Last Updated on May 6, 2015, by eNotes Editorial. Word Count: 741
In the first of its nine numbered sections, the story begins with a depiction of the northern flight, sanctioned by Israeli military authorities, of Bedouin Arabs from a famine in the drought-ravaged south to a kibbutz and of the appearance and behavior of the Bedouins, their flocks, and their camels....
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In the first of its nine numbered sections, the story begins with a depiction of the northern flight, sanctioned by Israeli military authorities, of Bedouin Arabs from a famine in the drought-ravaged south to a kibbutz and of the appearance and behavior of the Bedouins, their flocks, and their camels. Typical encounters between the Bedouins and kibbutzniks (residents) are described, along with the eerie nocturnal Bedouin music and the baying of their dogs—all of which unsettles the kibbutzniks and their own dogs.
The story then describes animal diseases and crop losses from the Bedouins’ flocks and an “epidemic” of petty thefts by Bedouins in the kibbutz. There is some physical retaliation by young kibbutzniks and an administrative confrontation between Etkin, the secretary of the kibbutz, and the elderly leader of the Bedouins. However, the meeting is unsatisfactory because the Bedouin leader admits his people’s responsibility for only a fraction of the damage. After the Bedouins leave, Etkin coolly ignores the personal insults of the younger generation kibbutzniks and humanely argues against their retaliating against the Bedouins. However, he agrees to a vote of the secretariat, whose meeting he urges Geulah, a twenty-nine-year-old resident, to attend, asking her to bring a pot of her celebrated coffee and a lot of good will.
Geulah, irritable after being awakened from sleep by Etkin, is wandering around outside on a hot, humid night. She is short, energetic, and pretty from a distance but has acne. She makes coffee and cookies for gatherings and once had a relationship with the narrator, a writer and member of the secretariat. During their relationship, she often strolled with him to the orchard, mercilessly criticized his stories, and dropped flirtatious hints. Now, the narrator usually avoids her, although he anonymously gives her a book of poems for each birthday, but she continues to take walks to the orchard by herself.
A still-restless Geulah works at breaking a discarded bottle that has attracted her attention and then decides to go to the orchard before making coffee for the secretariat meeting. At the orchard, she sheds her sandals and unexpectedly encounters a similarly barefooted young Bedouin goatherd, who is there with his flock. As they casually converse in Hebrew and Arabic, Geulah notices the youth’s rugged handsomeness and accepts his offer of a cigarette and light. She asks him if he is hot in his robe, accuses him of trespassing and doing damage with his flock, and watches him unsuccessfully discipline a goat for foraging. After urging him to give up disciplining the goat, she makes some suggestive remarks about his love life and watches him worriedly gather his goats and disappear with the flock. At the same time, she sees an Israeli warplane on maneuvers, panics, and runs home as if pursued, although she is not.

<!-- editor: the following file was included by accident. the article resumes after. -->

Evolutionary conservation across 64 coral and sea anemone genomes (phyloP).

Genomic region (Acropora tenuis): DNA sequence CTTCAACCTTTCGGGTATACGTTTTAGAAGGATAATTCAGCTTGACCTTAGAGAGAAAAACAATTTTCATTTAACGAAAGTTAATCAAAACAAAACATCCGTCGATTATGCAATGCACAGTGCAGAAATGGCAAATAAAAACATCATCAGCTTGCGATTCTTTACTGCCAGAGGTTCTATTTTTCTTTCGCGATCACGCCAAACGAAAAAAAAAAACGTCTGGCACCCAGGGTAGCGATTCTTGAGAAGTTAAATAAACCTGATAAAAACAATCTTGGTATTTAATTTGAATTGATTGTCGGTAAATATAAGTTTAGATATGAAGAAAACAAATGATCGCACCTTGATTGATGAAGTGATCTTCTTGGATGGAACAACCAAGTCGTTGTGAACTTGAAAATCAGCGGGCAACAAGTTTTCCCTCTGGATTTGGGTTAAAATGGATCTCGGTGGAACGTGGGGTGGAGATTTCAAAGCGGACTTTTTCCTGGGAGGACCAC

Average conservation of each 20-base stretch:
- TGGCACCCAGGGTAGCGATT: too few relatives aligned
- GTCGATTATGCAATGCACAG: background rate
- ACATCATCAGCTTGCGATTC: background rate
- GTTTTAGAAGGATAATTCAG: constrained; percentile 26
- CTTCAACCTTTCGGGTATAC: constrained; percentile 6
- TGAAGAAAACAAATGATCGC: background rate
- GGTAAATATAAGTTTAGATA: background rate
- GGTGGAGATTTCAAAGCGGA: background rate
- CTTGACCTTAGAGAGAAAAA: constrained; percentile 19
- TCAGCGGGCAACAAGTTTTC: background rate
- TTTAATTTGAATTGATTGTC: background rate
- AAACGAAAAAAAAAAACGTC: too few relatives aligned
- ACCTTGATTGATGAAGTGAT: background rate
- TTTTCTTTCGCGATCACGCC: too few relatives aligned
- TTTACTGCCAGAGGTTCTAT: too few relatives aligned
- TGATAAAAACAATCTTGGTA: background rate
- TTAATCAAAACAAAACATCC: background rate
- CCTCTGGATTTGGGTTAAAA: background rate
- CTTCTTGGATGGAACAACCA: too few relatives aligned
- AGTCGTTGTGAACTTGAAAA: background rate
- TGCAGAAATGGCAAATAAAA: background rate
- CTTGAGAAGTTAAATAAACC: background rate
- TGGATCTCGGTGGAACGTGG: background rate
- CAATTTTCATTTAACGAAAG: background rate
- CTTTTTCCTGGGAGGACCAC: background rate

Back in her room, Geulah makes coffee and decides that Etkin’s humane attitude toward the Bedouins is wrong. When she showers in the communal stalls, she imagines herself being assaulted by the Bedouin youth at the orchard and concludes that her imaginary mistreatment justifies the retaliation of the kibbutz youths against the Bedouins. Later, she starts back to her room to pick up the coffee and has an overwhelming emotional reaction as she thinks about the Bedouin. As she repeatedly thinks “there’s still time” (which may refer to either preparing the coffee or fulfilling her own romantic desires), she hears the counterpoint of Israeli warplanes and Bedouin music.
Members of the secretariat wait in vain for Geulah’s coffee and debate about the Bedouins until a dispute between Etkin and the younger generation breaks up the meeting. Although the narrator does not share the views of the young men, he accompanies them out of the meeting, feeling that he, too, has been unfairly deprived of his right to speak. In the next section, the narrator wonders if Geulah’s attendance—along with her wonderful coffee—might have calmed the meeting, not knowing how Geulah has changed.
The focus then shifts back to Geulah, who lies outside in the bushes watching the airplanes, struggling between feelings of love and hate for the young goatherd. She feels the cut from a shard of the discarded bottle she broke earlier or a viper slithering among the glass fragments, and she wearily watches Israeli soldiers advance on the Bedouin camp as she caresses the dust with her fingers, her face calm and almost beautiful.